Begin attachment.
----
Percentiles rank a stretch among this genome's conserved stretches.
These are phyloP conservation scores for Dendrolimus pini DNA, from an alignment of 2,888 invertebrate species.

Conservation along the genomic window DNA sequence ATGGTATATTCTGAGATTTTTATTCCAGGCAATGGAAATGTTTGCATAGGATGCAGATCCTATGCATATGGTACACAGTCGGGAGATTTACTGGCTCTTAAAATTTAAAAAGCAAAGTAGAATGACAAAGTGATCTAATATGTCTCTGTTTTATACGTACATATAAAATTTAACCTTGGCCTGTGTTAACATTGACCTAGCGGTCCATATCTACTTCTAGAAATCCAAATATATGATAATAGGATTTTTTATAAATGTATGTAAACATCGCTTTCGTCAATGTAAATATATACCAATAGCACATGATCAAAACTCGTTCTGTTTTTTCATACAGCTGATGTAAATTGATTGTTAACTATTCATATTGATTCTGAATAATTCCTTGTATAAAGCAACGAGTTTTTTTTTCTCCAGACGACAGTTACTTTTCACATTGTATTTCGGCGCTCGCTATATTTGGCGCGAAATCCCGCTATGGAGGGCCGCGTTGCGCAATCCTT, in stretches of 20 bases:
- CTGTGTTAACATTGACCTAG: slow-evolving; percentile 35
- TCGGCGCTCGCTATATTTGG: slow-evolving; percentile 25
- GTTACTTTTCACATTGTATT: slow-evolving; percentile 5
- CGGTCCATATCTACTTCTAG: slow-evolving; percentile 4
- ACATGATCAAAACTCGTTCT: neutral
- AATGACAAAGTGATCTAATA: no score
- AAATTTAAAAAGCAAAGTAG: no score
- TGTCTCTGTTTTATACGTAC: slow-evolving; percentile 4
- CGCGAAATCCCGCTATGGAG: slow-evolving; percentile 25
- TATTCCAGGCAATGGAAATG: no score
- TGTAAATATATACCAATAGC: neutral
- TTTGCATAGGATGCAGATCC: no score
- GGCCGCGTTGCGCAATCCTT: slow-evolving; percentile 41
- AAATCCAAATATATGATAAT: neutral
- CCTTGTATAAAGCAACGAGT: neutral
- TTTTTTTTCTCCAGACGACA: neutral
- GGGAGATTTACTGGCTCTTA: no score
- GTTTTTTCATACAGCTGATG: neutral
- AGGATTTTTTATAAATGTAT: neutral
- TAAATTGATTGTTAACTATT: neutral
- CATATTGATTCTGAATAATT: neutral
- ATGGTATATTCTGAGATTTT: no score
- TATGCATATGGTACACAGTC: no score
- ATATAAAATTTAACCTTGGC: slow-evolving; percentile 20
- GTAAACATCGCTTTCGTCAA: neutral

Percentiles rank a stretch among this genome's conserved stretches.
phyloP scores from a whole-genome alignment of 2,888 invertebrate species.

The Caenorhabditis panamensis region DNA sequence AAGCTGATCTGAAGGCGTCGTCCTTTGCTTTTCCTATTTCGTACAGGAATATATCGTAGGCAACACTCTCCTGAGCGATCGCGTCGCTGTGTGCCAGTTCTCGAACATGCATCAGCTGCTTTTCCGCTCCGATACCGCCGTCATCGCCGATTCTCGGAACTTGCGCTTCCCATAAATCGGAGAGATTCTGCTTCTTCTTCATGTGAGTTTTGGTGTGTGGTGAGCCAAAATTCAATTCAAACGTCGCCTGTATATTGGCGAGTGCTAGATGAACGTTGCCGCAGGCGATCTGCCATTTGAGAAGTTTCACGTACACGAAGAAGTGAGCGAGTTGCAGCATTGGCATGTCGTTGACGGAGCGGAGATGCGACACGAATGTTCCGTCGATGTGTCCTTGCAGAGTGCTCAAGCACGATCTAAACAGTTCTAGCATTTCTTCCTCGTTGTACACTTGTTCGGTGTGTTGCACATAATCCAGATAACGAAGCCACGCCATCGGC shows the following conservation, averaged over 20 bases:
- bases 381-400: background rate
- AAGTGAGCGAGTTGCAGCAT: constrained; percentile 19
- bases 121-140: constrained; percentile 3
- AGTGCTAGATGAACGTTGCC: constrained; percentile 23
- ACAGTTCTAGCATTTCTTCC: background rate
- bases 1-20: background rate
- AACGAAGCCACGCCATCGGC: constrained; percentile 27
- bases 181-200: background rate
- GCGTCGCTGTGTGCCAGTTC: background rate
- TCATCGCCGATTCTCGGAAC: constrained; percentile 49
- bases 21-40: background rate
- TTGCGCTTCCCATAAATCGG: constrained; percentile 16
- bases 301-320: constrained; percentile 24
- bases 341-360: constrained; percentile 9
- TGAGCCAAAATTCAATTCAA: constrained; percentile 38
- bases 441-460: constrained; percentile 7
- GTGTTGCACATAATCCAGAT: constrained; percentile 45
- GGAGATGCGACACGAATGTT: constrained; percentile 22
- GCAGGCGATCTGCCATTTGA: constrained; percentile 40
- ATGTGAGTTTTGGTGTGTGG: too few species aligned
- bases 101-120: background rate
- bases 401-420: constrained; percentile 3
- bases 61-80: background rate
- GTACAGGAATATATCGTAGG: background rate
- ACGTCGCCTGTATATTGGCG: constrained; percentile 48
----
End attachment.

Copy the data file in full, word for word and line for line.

Percentiles rank a stretch among this genome's conserved stretches.
These are phyloP conservation scores for Dendrolimus pini DNA, from an alignment of 2,888 invertebrate species.

Conservation along the genomic window DNA sequence ATGGTATATTCTGAGATTTTTATTCCAGGCAATGGAAATGTTTGCATAGGATGCAGATCCTATGCATATGGTACACAGTCGGGAGATTTACTGGCTCTTAAAATTTAAAAAGCAAAGTAGAATGACAAAGTGATCTAATATGTCTCTGTTTTATACGTACATATAAAATTTAACCTTGGCCTGTGTTAACATTGACCTAGCGGTCCATATCTACTTCTAGAAATCCAAATATATGATAATAGGATTTTTTATAAATGTATGTAAACATCGCTTTCGTCAATGTAAATATATACCAATAGCACATGATCAAAACTCGTTCTGTTTTTTCATACAGCTGATGTAAATTGATTGTTAACTATTCATATTGATTCTGAATAATTCCTTGTATAAAGCAACGAGTTTTTTTTTCTCCAGACGACAGTTACTTTTCACATTGTATTTCGGCGCTCGCTATATTTGGCGCGAAATCCCGCTATGGAGGGCCGCGTTGCGCAATCCTT, in stretches of 20 bases:
- CTGTGTTAACATTGACCTAG: slow-evolving; percentile 35
- TCGGCGCTCGCTATATTTGG: slow-evolving; percentile 25
- GTTACTTTTCACATTGTATT: slow-evolving; percentile 5
- CGGTCCATATCTACTTCTAG: slow-evolving; percentile 4
- ACATGATCAAAACTCGTTCT: neutral
- AATGACAAAGTGATCTAATA: no score
- AAATTTAAAAAGCAAAGTAG: no score
- TGTCTCTGTTTTATACGTAC: slow-evolving; percentile 4
- CGCGAAATCCCGCTATGGAG: slow-evolving; percentile 25
- TATTCCAGGCAATGGAAATG: no score
- TGTAAATATATACCAATAGC: neutral
- TTTGCATAGGATGCAGATCC: no score
- GGCCGCGTTGCGCAATCCTT: slow-evolving; percentile 41
- AAATCCAAATATATGATAAT: neutral
- CCTTGTATAAAGCAACGAGT: neutral
- TTTTTTTTCTCCAGACGACA: neutral
- GGGAGATTTACTGGCTCTTA: no score
- GTTTTTTCATACAGCTGATG: neutral
- AGGATTTTTTATAAATGTAT: neutral
- TAAATTGATTGTTAACTATT: neutral
- CATATTGATTCTGAATAATT: neutral
- ATGGTATATTCTGAGATTTT: no score
- TATGCATATGGTACACAGTC: no score
- ATATAAAATTTAACCTTGGC: slow-evolving; percentile 20
- GTAAACATCGCTTTCGTCAA: neutral

Percentiles rank a stretch among this genome's conserved stretches.
phyloP scores from a whole-genome alignment of 2,888 invertebrate species.

The Caenorhabditis panamensis region DNA sequence AAGCTGATCTGAAGGCGTCGTCCTTTGCTTTTCCTATTTCGTACAGGAATATATCGTAGGCAACACTCTCCTGAGCGATCGCGTCGCTGTGTGCCAGTTCTCGAACATGCATCAGCTGCTTTTCCGCTCCGATACCGCCGTCATCGCCGATTCTCGGAACTTGCGCTTCCCATAAATCGGAGAGATTCTGCTTCTTCTTCATGTGAGTTTTGGTGTGTGGTGAGCCAAAATTCAATTCAAACGTCGCCTGTATATTGGCGAGTGCTAGATGAACGTTGCCGCAGGCGATCTGCCATTTGAGAAGTTTCACGTACACGAAGAAGTGAGCGAGTTGCAGCATTGGCATGTCGTTGACGGAGCGGAGATGCGACACGAATGTTCCGTCGATGTGTCCTTGCAGAGTGCTCAAGCACGATCTAAACAGTTCTAGCATTTCTTCCTCGTTGTACACTTGTTCGGTGTGTTGCACATAATCCAGATAACGAAGCCACGCCATCGGC shows the following conservation, averaged over 20 bases:
- bases 381-400: background rate
- AAGTGAGCGAGTTGCAGCAT: constrained; percentile 19
- bases 121-140: constrained; percentile 3
- AGTGCTAGATGAACGTTGCC: constrained; percentile 23
- ACAGTTCTAGCATTTCTTCC: background rate
- bases 1-20: background rate
- AACGAAGCCACGCCATCGGC: constrained; percentile 27
- bases 181-200: background rate
- GCGTCGCTGTGTGCCAGTTC: background rate
- TCATCGCCGATTCTCGGAAC: constrained; percentile 49
- bases 21-40: background rate
- TTGCGCTTCCCATAAATCGG: constrained; percentile 16
- bases 301-320: constrained; percentile 24
- bases 341-360: constrained; percentile 9
- TGAGCCAAAATTCAATTCAA: constrained; percentile 38
- bases 441-460: constrained; percentile 7
- GTGTTGCACATAATCCAGAT: constrained; percentile 45
- GGAGATGCGACACGAATGTT: constrained; percentile 22
- GCAGGCGATCTGCCATTTGA: constrained; percentile 40
- ATGTGAGTTTTGGTGTGTGG: too few species aligned
- bases 101-120: background rate
- bases 401-420: constrained; percentile 3
- bases 61-80: background rate
- GTACAGGAATATATCGTAGG: background rate
- ACGTCGCCTGTATATTGGCG: constrained; percentile 48